Mexico’s ‘Chapo’ set to reclaim drug kingpin crown

July 14, 2015 6:09 am
A poster with the face of Mexican drug lord Joaquin "El Chapo" Guzman, reading "Wanted, Again", is displayed at a newsstand in one Mexico City's major bus terminals on July 13, 2015 © AFP
A poster with the face of Mexican drug lord Joaquin “El Chapo” Guzman, reading “Wanted, Again”, is displayed at a newsstand in one Mexico City’s major bus terminals on July 13, 2015 © AFP

, MEXICO, City, Jul 14 – After his spectacular jailbreak, Joaquin “El Chapo” Guzman could reclaim his crown as Mexico’s top drug lord and expand his Sinaloa cartel’s territory while his main rivals languish in prison.

During Guzman’s 17 months behind bars, the government detained the top leaders of the country’s main criminal organizations, fracturing most into smaller gangs.

While Guzman’s February 2014 arrest was a major coup for the government, the Sinaloa cartel is believed to have remained the biggest criminal organization in Mexico.

At the same time, the Jalisco New Generation drug cartel, a former armed wing of the Sinaloa crime syndicate, emerged as one of Mexico’s most violent and powerful criminal organizations.

“I have identified them (Jalisco and Sinaloa) as the cartels that are operating and functioning,” Tomas Zeron, the director of investigations at the attorney general’s office, told Proceso magazine last month.

“The others have been dismantled and begun to work as independent cells in municipalities.”

The heads of the Zetas, Gulf, Knights Templar, Beltran Leyva and Juarez cartels have all been captured, many thrown in the same fortress as Guzman, the Altiplano maximum-security prison some 90 kilometers (55 miles) west of Mexico City.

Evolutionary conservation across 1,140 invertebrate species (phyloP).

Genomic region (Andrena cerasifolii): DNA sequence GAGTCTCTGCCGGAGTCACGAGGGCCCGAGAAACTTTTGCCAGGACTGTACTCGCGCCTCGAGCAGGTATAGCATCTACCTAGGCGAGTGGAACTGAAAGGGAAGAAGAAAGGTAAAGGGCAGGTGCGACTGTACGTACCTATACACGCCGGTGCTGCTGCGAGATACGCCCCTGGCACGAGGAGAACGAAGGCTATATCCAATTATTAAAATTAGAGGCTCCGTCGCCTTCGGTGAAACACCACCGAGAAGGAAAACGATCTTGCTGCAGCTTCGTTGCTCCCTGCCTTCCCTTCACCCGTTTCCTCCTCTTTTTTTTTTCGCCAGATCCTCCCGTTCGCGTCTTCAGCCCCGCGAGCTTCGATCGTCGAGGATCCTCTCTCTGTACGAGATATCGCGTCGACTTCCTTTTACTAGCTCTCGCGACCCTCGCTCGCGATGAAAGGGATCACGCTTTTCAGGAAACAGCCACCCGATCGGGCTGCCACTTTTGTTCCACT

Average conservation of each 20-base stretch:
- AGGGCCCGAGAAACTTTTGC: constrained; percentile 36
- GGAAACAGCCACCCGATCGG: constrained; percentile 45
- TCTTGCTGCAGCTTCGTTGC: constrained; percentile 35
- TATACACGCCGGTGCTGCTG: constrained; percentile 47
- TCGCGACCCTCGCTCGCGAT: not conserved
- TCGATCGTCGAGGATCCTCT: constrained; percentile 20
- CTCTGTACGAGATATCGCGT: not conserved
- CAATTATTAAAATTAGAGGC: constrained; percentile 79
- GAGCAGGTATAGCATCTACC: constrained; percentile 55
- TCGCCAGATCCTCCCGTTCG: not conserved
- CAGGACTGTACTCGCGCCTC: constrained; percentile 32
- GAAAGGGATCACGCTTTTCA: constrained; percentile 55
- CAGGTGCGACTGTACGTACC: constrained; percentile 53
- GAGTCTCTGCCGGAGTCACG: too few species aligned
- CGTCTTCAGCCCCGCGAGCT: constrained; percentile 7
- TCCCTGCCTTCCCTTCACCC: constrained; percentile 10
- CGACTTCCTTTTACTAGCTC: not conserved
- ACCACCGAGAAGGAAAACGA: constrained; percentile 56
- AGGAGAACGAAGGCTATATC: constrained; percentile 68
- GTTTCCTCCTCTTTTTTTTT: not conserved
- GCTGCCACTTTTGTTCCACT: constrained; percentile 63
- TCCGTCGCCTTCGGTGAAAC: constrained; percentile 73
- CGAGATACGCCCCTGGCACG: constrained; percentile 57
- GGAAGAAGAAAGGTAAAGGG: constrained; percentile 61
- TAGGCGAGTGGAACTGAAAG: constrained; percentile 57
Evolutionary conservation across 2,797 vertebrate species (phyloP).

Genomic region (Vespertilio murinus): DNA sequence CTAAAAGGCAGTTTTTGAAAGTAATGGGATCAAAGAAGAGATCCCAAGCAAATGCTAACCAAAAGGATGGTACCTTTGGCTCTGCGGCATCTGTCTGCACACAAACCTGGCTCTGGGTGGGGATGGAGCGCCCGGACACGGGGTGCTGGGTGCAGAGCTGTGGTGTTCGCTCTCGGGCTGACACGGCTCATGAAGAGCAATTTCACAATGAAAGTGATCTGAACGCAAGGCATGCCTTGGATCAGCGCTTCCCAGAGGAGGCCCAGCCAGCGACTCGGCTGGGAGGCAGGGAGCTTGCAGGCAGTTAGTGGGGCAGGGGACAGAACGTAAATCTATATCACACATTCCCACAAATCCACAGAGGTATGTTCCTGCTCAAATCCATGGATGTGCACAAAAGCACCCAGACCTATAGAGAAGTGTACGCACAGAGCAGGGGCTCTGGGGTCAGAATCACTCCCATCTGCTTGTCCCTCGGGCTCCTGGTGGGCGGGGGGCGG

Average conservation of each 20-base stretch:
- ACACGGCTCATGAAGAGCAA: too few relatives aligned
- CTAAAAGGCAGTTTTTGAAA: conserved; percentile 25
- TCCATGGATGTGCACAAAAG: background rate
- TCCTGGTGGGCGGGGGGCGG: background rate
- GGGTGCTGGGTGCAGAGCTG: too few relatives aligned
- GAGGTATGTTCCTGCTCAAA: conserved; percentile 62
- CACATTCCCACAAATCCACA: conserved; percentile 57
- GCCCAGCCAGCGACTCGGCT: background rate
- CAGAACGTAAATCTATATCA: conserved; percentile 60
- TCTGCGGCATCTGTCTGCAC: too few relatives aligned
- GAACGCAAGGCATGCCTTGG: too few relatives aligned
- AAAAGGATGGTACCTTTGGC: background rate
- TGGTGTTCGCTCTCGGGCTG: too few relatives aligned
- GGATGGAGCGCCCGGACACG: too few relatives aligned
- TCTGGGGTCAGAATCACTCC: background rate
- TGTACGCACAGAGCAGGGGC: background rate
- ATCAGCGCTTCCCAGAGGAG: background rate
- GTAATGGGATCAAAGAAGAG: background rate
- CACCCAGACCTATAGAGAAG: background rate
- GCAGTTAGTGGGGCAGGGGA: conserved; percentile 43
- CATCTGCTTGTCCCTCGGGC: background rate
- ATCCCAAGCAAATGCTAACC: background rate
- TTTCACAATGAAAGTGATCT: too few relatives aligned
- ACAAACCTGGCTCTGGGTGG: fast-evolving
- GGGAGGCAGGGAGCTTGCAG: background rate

– Chapo the ‘conqueror’ –

While his rivals remain in prison, Guzman has been on the run since late Saturday, when he spectacularly broke out of his cell through a 1.5-kilometer tunnel that was dug under his shower.

It was his second escape from a high-security prison in 14 years.

“The spectacular escape adds to the Chapo Guzman legend,” said Mike Vigil, a retired chief of international operations at the US Drug Enforcement Administration (DEA).

“He’s very much liked by the members of the cartel and they will accept him very quickly with open arms.”

Guzman’s main partner within the Sinaloa cartel, Ismael “El Mayo” Zambada, is believed to have filled the void during his absence.

The US State Department said the “swift recapture by Mexican authorities is a priority for both the Mexican and the US governments.”

But unless security forces catch him within days, Guzman will likely vanish into the mountains of the northwestern state of Sinaloa and return to his throne, Vigil said.

Zambada will happily give up the crown because he has no interest in the job, which makes him a bigger target, he said.

With Guzman back at the helm, Mexico will see more violence while the United States will be flooded with more drugs, the ex-DEA agent said.

“Chapo Guzman is a conqueror, and he wants to control all of Mexico in terms of the drug trade,” Vigil said.

“The only way you can do that is by taking control of more and more territory, which is going to lead to more conflict.”

– Wide open field –

The only gang standing in his way could be the New Generation, led by Nemesio “El Mencho” Oseguera, though it is unclear whether the gang based in western Jalisco state would turn against its old employer.

“The field appears to be wide open,” security expert Patrick Corcoran wrote on, a website specialized in organized crime.

“Unlike the last few years prior to Guzman’s arrest, the Sinaloa Cartel does not have any adversaries of comparable power,” he wrote.

“Logic suggests that this is the perfect time for Guzman to rebuild his group’s hegemony, and swoop into areas where it had previously lost influence.”

But some say that Guzman’s grand return will not dramatically change the narco-trafficking landscape.

“The dynamic between organized crime groups doesn’t depend on whether a leader has been arrested or not,” said Dwight Dyer, a security expert at global consultancy Control Risks and former Mexican intelligence agency official.

It depends, he said, on “the capacity of federal and state governments to combat organized crime in a region.”


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